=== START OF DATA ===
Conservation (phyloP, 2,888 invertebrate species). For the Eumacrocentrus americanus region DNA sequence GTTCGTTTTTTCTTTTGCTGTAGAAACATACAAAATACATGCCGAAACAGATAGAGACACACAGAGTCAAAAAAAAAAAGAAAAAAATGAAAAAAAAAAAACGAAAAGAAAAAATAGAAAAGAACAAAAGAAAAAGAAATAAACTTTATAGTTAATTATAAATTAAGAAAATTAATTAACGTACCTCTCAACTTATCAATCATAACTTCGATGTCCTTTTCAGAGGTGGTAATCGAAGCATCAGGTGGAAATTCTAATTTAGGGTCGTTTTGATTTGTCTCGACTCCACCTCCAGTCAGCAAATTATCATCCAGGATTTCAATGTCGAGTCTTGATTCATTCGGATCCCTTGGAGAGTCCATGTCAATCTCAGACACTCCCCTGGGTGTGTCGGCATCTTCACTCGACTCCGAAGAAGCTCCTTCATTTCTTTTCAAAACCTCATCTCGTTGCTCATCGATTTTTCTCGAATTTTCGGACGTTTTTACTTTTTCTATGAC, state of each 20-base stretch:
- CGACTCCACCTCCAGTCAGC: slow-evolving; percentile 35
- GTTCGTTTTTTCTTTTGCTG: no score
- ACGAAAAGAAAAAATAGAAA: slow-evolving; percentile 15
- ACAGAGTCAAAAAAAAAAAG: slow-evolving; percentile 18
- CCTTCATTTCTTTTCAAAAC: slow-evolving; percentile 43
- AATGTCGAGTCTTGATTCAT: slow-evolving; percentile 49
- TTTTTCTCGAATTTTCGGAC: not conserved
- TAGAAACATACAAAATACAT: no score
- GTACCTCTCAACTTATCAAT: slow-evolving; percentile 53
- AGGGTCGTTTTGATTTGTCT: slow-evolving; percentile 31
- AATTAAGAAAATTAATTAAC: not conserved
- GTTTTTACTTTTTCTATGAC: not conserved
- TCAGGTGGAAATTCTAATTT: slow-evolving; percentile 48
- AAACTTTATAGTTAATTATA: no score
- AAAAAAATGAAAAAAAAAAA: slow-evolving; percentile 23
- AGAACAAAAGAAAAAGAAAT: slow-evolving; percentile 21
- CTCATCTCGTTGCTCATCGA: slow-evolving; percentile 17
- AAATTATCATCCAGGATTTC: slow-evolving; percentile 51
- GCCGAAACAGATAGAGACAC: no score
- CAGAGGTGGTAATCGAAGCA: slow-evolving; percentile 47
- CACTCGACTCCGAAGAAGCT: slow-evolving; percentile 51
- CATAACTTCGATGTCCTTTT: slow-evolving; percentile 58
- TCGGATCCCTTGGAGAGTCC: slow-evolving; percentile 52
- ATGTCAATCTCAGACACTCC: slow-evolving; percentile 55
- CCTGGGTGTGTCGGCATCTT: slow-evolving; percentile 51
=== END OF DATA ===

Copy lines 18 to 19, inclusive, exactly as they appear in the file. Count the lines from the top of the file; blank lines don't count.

- CTCATCTCGTTGCTCATCGA: slow-evolving; percentile 17
- AAATTATCATCCAGGATTTC: slow-evolving; percentile 51